But what Giovanni’s Room helps us to see is that, though we may be very conscious of our preferred version of ourselves — indeed we may, to all intents and purposes, be thinking of nothing else — it may also be true that only shame more fully discloses or reveals the model to which we are attempting to conform (and also the enigma of this wanting to conform, as though the self was merely its repertoire of more or less successful imitations). There is a difference between the models we are and are not conscious of; a difference between our conscious and our unconscious affinities. In other words, we may unconsciously seek out shaming experiences to realise in our falling short just what it was we had been attempting, or wanting to attain. There is clearly a tyranny — perhaps an insidious or subtle tyranny — of the unconscious model of ourselves that we are attempting to conform to. I may be conscious of trying to conform to a heterosexual model of myself that is in conflict with my homosexual desire. I may be unconscious of wanting to be able to be affectionate with men, or of wanting to be truthful with myself and others about what I experience. When I am thoroughly ashamed of myself there is the possibility of such clarities. But shame, as I say, always runs the risk of being an uncompleted action; one that supposedly should lead back to a known and abandoned ideal self rather than forward to a newly reconceived self. To have a shameful relation to anything — marriage, homosexuality, money — is to be working out, in however baffled and baffling a way — the unconscious models one may be trying to conform to. And this brings with it of course — at least to the enlightenment- minded — the possibility that in becoming aware of something one might change it. Or more simply, one might be able to have different kinds of conversation about it. Shame may be more of a confounding of sociability than a despair about it.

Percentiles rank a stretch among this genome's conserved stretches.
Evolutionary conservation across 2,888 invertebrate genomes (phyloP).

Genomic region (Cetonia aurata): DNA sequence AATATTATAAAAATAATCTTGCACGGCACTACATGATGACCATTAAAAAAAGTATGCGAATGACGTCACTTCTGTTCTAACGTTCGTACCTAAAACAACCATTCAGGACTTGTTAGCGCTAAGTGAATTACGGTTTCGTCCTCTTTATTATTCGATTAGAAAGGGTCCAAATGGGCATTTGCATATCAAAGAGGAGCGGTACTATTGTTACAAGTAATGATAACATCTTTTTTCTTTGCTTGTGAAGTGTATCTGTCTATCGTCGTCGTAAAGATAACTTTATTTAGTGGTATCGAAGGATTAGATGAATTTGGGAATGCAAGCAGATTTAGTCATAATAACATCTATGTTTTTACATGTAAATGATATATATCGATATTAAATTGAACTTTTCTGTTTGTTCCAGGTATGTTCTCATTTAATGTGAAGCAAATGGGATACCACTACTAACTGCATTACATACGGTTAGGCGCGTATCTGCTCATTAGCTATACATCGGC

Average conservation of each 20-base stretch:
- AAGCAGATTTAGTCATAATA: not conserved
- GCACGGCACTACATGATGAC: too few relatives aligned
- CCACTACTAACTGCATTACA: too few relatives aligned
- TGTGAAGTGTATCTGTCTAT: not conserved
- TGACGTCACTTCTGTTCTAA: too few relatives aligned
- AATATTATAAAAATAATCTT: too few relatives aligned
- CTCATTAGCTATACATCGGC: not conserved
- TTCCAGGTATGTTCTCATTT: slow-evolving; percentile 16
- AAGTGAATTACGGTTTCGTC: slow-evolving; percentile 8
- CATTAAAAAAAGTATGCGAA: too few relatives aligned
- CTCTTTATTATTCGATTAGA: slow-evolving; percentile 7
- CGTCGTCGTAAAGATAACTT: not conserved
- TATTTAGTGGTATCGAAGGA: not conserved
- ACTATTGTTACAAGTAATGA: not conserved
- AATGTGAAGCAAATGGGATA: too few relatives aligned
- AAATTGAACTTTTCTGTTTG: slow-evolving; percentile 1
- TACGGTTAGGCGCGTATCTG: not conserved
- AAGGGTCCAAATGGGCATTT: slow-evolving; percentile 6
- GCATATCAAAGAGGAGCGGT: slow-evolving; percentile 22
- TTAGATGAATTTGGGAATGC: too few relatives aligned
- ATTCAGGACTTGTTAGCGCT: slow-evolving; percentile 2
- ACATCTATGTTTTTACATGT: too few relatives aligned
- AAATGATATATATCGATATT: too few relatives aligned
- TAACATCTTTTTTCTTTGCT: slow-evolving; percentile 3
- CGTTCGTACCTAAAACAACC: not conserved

At one point in Baldwin’s novel, Giovanni turns to David and looks at him: “His eyes were red and wet, but he wore a strange smile, it was composed of cruelty and shame and delight.” Baldwin is reminding us here that shame is compatible with what Austen called “a mixture of many feelings,” and that it may be itself a composition of feelings. A lot of work goes into the attempt to conform to a preferred model of oneself; a lot of the work being the work of representation itself, the finding and making of alluring figures.



…. what both biologically and psychologically defines life is that

it is transmitted.

                             —J.B.Pontalis, The Birth and Recognition of the Self